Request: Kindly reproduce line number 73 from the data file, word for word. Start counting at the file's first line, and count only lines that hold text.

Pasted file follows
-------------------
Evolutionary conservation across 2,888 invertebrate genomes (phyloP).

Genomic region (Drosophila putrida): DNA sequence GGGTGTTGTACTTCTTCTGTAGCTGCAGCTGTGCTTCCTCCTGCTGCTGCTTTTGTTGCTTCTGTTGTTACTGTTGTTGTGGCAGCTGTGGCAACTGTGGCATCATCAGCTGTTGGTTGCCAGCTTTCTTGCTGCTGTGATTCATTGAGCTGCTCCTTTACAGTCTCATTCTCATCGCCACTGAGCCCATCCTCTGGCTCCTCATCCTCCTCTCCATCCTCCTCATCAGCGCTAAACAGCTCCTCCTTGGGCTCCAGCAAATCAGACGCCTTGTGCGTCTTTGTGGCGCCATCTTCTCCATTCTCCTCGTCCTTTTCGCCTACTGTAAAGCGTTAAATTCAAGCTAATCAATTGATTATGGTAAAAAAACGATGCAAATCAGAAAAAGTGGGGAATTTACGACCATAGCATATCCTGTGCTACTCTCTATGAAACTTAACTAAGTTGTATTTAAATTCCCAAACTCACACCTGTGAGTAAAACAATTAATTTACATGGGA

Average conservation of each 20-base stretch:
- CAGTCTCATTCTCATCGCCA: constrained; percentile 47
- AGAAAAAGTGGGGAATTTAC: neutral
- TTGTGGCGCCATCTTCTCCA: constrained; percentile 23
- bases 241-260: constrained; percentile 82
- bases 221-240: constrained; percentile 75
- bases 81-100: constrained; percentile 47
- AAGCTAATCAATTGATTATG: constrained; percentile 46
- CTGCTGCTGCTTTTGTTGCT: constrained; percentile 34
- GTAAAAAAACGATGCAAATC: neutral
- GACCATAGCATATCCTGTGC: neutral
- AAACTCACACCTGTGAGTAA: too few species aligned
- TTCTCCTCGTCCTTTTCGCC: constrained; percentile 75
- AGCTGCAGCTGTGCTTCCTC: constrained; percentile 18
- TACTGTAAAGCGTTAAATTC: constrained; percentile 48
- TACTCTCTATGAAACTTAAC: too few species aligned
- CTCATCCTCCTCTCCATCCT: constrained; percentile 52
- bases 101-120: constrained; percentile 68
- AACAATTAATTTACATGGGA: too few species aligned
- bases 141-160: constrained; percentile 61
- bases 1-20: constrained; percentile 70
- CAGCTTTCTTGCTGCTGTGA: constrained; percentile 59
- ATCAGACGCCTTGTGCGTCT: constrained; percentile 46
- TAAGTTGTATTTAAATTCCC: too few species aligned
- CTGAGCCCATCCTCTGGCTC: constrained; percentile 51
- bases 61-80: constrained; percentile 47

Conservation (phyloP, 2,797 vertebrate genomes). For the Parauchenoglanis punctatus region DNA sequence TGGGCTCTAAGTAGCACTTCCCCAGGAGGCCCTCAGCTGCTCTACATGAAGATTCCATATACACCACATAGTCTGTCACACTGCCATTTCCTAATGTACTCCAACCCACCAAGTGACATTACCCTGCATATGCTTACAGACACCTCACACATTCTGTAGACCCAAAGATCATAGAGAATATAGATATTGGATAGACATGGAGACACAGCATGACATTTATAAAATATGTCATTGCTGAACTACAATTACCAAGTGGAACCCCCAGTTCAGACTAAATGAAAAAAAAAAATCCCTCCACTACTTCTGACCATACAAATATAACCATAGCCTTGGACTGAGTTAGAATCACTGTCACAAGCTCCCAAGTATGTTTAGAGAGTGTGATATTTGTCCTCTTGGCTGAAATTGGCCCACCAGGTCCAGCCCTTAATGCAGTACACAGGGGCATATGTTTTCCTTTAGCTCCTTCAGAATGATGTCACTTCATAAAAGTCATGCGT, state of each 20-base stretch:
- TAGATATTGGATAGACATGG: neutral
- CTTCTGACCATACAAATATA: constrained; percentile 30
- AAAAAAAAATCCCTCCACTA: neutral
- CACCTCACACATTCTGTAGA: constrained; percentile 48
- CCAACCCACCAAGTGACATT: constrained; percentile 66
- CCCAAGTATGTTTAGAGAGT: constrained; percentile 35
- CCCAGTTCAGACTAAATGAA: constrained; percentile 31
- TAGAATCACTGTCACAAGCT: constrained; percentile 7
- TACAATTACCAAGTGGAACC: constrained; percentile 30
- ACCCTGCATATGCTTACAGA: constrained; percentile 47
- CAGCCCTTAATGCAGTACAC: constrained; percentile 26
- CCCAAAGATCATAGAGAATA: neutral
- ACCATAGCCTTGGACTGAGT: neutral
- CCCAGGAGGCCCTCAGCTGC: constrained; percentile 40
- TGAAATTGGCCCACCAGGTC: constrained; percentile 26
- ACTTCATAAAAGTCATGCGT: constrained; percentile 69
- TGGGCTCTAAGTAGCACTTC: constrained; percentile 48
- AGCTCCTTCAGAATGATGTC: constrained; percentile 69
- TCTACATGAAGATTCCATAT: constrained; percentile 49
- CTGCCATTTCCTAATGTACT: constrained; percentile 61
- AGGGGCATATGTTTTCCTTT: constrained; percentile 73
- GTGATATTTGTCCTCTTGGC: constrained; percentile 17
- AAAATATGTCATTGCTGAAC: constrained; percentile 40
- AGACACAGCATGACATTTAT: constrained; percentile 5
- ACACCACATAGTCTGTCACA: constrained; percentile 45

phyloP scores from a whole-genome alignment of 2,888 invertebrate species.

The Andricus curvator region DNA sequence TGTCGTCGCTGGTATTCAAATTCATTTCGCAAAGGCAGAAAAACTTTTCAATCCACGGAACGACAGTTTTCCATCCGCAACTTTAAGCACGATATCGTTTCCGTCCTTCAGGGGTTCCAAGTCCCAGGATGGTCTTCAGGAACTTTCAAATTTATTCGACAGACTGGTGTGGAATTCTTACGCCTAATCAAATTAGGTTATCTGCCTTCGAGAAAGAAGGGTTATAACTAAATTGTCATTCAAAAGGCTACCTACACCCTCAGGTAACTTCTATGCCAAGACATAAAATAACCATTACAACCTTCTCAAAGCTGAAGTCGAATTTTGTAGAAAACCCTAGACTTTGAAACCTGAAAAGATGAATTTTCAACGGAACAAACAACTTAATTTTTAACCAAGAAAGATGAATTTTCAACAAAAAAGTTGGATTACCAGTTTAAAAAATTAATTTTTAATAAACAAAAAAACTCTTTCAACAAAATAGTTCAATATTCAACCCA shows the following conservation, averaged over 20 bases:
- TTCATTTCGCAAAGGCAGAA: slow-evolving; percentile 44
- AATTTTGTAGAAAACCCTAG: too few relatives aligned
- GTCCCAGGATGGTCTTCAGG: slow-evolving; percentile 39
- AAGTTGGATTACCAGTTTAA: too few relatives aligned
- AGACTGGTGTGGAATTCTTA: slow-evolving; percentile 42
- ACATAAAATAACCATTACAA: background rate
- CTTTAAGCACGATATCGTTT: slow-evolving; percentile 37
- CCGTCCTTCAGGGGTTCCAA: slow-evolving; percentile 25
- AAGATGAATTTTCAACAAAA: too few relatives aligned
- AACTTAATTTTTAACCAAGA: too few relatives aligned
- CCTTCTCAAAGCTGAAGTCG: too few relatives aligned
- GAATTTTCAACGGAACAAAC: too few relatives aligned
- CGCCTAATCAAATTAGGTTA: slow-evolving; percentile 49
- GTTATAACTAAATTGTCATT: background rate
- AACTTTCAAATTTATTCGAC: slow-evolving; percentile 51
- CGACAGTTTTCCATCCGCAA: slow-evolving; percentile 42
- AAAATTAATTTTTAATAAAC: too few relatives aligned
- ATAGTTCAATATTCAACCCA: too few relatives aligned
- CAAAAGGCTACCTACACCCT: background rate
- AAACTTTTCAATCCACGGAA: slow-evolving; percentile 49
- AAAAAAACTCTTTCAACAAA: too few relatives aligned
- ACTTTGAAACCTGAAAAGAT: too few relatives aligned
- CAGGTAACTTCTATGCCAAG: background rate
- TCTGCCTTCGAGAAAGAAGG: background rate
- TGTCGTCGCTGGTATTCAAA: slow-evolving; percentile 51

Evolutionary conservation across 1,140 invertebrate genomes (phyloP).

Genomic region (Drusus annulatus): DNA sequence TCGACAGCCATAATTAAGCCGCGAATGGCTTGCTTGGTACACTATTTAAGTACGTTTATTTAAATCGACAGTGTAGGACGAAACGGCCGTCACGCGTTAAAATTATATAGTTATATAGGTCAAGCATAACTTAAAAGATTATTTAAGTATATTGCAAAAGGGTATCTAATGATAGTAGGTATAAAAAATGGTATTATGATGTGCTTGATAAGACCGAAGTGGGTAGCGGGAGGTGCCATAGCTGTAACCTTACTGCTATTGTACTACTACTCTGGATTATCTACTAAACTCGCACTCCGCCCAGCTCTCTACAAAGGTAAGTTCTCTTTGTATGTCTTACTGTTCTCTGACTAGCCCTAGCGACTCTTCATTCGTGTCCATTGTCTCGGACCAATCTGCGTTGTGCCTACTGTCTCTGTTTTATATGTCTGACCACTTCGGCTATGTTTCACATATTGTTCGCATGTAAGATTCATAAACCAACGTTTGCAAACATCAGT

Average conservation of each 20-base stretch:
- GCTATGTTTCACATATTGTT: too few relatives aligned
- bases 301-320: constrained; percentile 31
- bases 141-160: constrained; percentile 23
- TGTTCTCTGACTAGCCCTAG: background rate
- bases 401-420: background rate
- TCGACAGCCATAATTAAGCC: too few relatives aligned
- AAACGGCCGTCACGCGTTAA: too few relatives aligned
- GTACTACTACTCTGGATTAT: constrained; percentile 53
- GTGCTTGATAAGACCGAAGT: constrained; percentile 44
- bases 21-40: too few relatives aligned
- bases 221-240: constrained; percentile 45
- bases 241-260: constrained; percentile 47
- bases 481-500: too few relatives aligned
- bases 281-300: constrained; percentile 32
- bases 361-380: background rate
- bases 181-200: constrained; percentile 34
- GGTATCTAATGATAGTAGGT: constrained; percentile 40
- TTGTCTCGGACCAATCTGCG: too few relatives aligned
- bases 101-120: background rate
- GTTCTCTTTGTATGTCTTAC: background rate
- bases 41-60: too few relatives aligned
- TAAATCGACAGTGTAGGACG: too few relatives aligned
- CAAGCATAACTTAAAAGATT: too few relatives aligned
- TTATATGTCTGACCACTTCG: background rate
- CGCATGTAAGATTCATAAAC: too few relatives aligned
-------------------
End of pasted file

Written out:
- AAAATTAATTTTTAATAAAC: too few relatives aligned